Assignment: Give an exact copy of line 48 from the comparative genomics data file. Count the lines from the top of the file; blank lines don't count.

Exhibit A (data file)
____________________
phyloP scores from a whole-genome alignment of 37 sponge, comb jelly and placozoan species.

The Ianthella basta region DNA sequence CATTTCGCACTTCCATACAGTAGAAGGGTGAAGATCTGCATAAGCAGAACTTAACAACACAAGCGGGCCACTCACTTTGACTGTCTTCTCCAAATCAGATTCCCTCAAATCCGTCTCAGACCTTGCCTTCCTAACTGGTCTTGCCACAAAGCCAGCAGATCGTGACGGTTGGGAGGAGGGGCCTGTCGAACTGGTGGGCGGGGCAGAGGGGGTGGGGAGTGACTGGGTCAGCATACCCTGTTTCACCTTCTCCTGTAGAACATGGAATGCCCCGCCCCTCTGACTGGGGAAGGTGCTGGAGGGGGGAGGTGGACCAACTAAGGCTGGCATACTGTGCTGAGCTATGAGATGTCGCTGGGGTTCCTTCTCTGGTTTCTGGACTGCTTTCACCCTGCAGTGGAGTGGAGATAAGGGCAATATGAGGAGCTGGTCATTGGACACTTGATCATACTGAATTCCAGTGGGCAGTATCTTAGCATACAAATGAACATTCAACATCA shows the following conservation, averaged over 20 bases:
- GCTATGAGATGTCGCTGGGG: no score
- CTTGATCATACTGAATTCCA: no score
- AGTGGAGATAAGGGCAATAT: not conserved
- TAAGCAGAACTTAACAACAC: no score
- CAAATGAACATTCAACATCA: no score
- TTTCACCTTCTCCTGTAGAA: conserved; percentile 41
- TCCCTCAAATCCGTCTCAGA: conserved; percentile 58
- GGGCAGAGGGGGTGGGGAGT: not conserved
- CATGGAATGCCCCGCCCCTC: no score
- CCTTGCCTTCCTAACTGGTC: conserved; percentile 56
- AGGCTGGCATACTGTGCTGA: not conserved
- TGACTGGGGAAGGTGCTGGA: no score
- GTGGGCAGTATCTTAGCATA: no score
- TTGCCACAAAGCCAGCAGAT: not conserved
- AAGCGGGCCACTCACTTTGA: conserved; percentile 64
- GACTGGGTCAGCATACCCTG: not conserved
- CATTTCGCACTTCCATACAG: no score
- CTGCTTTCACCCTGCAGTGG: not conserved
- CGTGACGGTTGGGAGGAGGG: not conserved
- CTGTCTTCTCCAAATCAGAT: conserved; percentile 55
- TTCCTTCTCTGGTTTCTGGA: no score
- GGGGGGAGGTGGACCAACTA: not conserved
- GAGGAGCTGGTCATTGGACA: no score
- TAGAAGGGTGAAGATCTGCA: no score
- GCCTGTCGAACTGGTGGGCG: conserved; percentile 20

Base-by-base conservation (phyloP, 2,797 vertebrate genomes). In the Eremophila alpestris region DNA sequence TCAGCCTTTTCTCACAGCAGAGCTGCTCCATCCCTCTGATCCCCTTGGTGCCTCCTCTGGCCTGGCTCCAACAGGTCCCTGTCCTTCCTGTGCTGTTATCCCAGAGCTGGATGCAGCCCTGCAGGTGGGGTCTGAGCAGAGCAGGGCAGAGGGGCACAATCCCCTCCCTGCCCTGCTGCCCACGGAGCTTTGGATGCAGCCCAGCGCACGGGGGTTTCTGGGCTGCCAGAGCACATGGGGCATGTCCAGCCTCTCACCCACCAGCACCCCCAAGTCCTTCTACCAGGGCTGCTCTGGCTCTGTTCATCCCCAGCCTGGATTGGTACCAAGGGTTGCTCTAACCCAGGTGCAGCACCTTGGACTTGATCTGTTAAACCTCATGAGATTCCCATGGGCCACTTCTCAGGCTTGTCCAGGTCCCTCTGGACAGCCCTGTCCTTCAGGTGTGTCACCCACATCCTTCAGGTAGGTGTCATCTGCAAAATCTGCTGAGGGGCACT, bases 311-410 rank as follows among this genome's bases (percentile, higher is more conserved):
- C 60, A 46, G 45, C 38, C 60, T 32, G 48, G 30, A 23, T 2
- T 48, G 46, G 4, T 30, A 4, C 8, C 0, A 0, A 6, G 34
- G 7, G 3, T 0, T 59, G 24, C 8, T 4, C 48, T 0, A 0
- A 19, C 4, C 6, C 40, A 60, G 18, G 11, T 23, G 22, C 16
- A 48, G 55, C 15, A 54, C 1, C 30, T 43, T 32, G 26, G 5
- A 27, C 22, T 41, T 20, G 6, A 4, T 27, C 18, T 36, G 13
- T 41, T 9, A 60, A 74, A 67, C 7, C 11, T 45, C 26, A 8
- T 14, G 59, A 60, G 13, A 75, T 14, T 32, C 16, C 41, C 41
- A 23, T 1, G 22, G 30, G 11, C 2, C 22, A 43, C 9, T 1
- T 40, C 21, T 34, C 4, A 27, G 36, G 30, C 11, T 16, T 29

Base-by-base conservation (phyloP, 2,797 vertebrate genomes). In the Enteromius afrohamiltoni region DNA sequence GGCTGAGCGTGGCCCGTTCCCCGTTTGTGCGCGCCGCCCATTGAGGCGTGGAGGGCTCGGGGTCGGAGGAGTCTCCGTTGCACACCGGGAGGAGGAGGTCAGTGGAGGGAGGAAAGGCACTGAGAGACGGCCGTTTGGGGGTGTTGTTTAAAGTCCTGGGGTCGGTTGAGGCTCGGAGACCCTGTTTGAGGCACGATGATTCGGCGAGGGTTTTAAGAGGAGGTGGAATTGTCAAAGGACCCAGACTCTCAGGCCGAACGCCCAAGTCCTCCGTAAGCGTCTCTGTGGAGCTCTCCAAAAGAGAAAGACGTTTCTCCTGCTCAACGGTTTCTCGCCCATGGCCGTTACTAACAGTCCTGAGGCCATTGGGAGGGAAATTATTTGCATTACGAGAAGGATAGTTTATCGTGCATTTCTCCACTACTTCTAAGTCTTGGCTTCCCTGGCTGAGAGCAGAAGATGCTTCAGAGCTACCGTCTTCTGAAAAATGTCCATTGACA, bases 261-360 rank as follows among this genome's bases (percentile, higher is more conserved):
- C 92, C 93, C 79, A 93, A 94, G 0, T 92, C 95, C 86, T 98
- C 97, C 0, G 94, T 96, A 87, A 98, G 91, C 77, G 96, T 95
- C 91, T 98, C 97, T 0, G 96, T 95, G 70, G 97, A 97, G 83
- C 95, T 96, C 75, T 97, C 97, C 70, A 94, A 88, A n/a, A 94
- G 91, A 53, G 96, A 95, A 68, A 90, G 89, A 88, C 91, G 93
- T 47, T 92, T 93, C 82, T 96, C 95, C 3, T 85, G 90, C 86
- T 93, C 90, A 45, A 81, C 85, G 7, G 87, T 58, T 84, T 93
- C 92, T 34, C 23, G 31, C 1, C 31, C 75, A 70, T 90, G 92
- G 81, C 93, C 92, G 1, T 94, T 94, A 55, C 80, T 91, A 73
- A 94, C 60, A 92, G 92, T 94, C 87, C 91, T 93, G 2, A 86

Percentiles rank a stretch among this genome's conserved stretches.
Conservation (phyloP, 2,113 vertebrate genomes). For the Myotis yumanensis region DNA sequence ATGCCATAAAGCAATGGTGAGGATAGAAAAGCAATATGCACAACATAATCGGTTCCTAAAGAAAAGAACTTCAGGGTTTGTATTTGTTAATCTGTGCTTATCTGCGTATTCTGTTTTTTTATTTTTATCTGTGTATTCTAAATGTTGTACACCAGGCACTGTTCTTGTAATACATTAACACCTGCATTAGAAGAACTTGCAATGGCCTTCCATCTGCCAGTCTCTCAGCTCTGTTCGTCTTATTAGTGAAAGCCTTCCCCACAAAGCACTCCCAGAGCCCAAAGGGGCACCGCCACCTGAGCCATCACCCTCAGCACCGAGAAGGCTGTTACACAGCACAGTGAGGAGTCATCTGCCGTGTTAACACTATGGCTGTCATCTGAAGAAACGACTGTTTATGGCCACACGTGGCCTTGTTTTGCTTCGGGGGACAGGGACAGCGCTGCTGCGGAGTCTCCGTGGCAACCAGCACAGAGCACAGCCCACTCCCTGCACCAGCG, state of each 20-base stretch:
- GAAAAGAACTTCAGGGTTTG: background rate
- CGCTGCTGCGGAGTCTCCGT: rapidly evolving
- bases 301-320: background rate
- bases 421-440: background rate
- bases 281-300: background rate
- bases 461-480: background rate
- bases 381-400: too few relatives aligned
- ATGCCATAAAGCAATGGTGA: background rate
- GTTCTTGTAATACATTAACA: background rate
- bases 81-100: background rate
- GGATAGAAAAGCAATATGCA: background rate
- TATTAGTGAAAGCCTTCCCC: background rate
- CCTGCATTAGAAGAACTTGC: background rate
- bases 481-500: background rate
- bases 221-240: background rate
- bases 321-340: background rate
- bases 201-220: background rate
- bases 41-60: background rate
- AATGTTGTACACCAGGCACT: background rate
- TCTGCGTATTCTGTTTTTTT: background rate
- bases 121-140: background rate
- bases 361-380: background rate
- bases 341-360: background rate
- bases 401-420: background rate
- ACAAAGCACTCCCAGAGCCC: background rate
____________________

- G 81, C 93, C 92, G 1, T 94, T 94, A 55, C 80, T 91, A 73